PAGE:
University of Iowa suspends search for health care VP, medical college dean

The main entrance to the University of Iowa Hospitals and Clinics is shown alongside the new University of Iowa Stead Family Children’s Hospital in Iowa City in 2015. (The Gazette)

IOWA CITY — After bringing four finalists to campus in August for the massive role overseeing the University of Iowa Health Care enterprise and medical college, the UI is “temporarily suspending its search for a new vice president for medical affairs and dean of the Carver College of Medicine.“

Administrators did extend an offer to one of the finalists, according to the UI Office of Strategic Communication, after receiving “robust feedback from campus stakeholders regarding the candidates.”

That finalist, though, declined the offer “due to family obligations.”

“I am sorry that we could not come to an agreement, but we certainly respect the candidate’s decision,” UI Executive Vice President and Provost Kevin Kregel said in a statement. “We will re-evaluate the search process and launch it again as soon as possible. We are eager to find candidates who share our exciting vision for the growth of the university’s health care system and for the Carver College of Medicine.”

Kevin Kregel, named University of Iowa provost and executive vice president on Feb. 5, 2021. (University of Iowa photo, 2021)

Brooks Jackson, the university’s current vice president for medical affairs and medical college dean — who announced plans to resign in February — has agreed to continue serving at the helm until UI hires a successor.

Then Jackson will remain on the faculty as a professor and researcher — just not in the administrative role.

In a statement, UI President Barbara Wilson thanked Jackson for his willingness to stay on.

“Although it is disappointing to take a pause in our national search, we will use the time to ensure that we are poised to find an exceptional leader for our outstanding health care enterprise,” Wilson said.

The university launched a national search to replace Jackson in March, and produced four finalists, each of whom visited campus.

  • Sandra L. Wong, the first-named finalist, is a professor of surgery and chair of the Department of Surgery at the Geisel School of Medicine at Dartmouth and Dartmouth Health. She also is a professor of the Dartmouth Institute for Health Policy and Clinical Practice.
  • Cristen P. Page, who visited campus second, is executive dean of the University of North Carolina School of Medicine, where she supervises a team of vice deans, chairmen and center directors. She also sits on the UNC Health Board of Directors and UNC Health Executive Council.
  • Selwyn O. Rogers Jr., who visited third, is a professor at the University of Chicago, founding director of the trauma center at University of Chicago Hospitals, executive vice president of community health engagement, and chief of the Section of Trauma and Acute Care Surgery.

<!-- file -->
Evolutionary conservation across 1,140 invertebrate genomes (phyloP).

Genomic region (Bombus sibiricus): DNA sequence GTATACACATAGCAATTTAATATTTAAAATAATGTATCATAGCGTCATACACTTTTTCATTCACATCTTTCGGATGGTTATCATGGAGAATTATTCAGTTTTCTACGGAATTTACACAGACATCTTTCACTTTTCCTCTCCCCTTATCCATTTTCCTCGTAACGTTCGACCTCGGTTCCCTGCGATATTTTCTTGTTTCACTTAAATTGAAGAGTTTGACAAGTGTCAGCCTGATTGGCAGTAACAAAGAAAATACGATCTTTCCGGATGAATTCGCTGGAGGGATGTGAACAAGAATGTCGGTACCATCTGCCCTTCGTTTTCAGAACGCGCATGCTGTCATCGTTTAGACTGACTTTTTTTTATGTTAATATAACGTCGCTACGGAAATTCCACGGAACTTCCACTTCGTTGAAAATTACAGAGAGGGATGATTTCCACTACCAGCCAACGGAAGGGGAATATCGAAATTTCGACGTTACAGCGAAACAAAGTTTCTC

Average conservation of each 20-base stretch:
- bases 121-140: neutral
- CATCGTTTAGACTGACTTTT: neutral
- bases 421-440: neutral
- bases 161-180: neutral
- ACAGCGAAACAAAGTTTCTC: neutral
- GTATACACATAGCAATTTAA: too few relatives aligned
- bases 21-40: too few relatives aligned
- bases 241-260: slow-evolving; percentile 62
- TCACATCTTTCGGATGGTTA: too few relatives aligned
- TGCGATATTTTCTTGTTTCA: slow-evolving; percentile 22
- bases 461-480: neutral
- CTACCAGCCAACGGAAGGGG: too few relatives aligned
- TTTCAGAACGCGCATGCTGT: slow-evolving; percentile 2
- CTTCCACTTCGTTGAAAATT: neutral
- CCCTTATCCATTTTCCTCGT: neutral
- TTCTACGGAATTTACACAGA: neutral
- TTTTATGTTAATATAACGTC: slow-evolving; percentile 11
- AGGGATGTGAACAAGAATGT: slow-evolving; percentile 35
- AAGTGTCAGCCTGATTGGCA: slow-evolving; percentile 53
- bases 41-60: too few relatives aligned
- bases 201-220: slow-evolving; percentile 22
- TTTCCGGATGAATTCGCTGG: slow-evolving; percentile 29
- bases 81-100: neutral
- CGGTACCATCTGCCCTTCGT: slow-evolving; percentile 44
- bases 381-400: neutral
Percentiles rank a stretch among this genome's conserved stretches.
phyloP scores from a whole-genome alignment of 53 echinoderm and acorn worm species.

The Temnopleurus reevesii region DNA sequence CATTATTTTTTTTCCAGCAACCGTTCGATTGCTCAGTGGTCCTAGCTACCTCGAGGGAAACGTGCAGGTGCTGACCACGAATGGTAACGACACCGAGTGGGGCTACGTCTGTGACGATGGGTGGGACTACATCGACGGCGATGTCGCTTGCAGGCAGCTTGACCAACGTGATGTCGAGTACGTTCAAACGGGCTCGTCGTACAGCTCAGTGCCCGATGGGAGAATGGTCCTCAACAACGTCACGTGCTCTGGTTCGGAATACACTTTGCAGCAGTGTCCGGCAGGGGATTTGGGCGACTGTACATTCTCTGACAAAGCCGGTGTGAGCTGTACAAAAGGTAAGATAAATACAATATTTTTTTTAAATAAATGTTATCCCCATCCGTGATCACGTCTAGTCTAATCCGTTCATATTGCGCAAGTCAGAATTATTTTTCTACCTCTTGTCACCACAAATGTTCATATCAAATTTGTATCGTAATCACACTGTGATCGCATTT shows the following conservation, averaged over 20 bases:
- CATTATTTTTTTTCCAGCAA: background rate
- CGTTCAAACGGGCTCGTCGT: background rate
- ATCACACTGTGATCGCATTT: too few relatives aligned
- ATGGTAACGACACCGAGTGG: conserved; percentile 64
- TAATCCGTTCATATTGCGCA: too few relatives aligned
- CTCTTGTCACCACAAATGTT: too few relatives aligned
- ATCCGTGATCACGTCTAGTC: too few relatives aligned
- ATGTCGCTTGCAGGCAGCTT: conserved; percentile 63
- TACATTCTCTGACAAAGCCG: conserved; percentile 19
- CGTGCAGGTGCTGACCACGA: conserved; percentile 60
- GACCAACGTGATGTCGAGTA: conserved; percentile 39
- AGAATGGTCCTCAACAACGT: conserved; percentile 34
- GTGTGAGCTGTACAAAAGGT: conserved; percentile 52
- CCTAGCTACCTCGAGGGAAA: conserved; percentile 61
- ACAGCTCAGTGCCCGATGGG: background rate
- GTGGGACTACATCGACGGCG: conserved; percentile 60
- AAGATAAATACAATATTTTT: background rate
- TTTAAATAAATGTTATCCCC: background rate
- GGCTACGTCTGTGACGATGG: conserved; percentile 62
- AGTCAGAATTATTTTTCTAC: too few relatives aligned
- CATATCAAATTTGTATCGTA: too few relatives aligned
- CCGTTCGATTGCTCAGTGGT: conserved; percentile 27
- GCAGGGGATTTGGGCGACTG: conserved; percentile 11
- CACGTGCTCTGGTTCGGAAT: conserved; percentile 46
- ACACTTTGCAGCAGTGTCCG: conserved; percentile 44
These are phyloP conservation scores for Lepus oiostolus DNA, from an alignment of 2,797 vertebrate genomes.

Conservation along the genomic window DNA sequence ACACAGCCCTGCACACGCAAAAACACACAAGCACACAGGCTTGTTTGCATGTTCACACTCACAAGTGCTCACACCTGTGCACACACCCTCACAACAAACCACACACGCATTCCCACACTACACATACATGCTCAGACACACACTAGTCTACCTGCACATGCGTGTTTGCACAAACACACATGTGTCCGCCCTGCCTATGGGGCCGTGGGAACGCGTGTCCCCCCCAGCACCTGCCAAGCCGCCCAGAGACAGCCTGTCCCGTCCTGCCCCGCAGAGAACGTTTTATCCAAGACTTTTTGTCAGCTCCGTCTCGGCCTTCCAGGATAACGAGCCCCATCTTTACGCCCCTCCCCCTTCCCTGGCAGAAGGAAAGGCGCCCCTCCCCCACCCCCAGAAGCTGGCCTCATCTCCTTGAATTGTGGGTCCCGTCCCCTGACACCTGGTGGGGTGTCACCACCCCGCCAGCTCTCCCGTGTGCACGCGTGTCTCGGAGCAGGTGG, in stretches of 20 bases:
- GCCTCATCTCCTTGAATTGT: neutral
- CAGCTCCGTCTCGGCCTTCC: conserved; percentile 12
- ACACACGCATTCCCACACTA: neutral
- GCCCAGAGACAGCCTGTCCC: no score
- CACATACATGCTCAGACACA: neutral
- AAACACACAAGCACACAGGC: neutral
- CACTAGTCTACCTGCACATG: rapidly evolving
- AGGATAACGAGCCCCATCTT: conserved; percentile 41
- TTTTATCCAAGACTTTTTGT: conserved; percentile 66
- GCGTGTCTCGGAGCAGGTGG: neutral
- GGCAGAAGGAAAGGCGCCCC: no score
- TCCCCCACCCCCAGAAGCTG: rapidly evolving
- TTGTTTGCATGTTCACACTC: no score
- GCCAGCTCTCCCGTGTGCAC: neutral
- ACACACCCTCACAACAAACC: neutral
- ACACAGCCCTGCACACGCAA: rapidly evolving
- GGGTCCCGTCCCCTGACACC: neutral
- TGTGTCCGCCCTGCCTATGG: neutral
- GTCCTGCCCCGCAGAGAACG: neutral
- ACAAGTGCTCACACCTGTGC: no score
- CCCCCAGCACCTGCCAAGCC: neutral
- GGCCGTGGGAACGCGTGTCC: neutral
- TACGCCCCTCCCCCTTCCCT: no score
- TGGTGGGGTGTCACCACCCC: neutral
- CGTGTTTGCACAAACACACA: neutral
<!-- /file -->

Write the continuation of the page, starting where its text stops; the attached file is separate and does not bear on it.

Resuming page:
• Bradley E. Britigan, professor and dean of the University of Nebraska College of Medicine, also is responsible for the University of Nebraska Medical Center faculty practice plan in collaboration with the CEOs of Nebraska Medicine and Children’s Hospital and Medical Center in Omaha. He was a former UI Health Care professor and member of the UI Cancer Center.

The university offered the position to only one finalist, according to UI spokeswoman Tricia Brown.

Wilson and Kregel said they’ll spend the next several weeks listening to leaders and others within UI Health Care and the College of Medicine before resuming the search.

In response to a question from The Gazette about whether they might split the job into two positions going forward — one leading the health care enterprise and one atop the college of medicine — UI officials said they’re “unsure how the search might change as a result of these important conversations.”

But that dialogue will “inform our next steps forward.”

“We want to make sure we continue to seek candidates that meet the vision, goals, and expectations of our campus and of the patients we serve.”

University administrators committed to notifying the campus community before restarting the search “sometime this winter.”

For the search, UI compiled a 21-member committee and hired executive search firm Wittkieffer, which it to date has paid $293,000 — excluding travel expenses associated with bringing the finalists and consultant to campus.

Officials told The Gazette they haven’t yet decided whether to keep Wittkieffer as a consultant to help once the search restarts.

“Or the university may opt to use Wittkieffer for a different search in the future,” Brown said.

The university also isn’t sure whether it will keep the search committee together or compile a new group.

“Serving on a search committee is a considerable time commitment,” Brown said. “Some of the membership may remain the same, or some may change due to other commitments committee members have at this time.”

Jackson came to UI in 2017 as head of the university’s $1.2 billion health care operation, which includes 16,500 employees, students, and volunteers who care for more than 32,800 inpatients and thousands more outpatients annually.

The Carver College of Medicine, which Jackson also leads as dean, employs more than 1,000 faculty and teaches more than 600 medical students, 50 physician assistant students, 100-plus physical therapy students, 300-plus graduate students, and more than 5,000 undergraduates.

Vanessa Miller covers higher education for The Gazette.

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University of Iowa suspends search for health care VP, medical college dean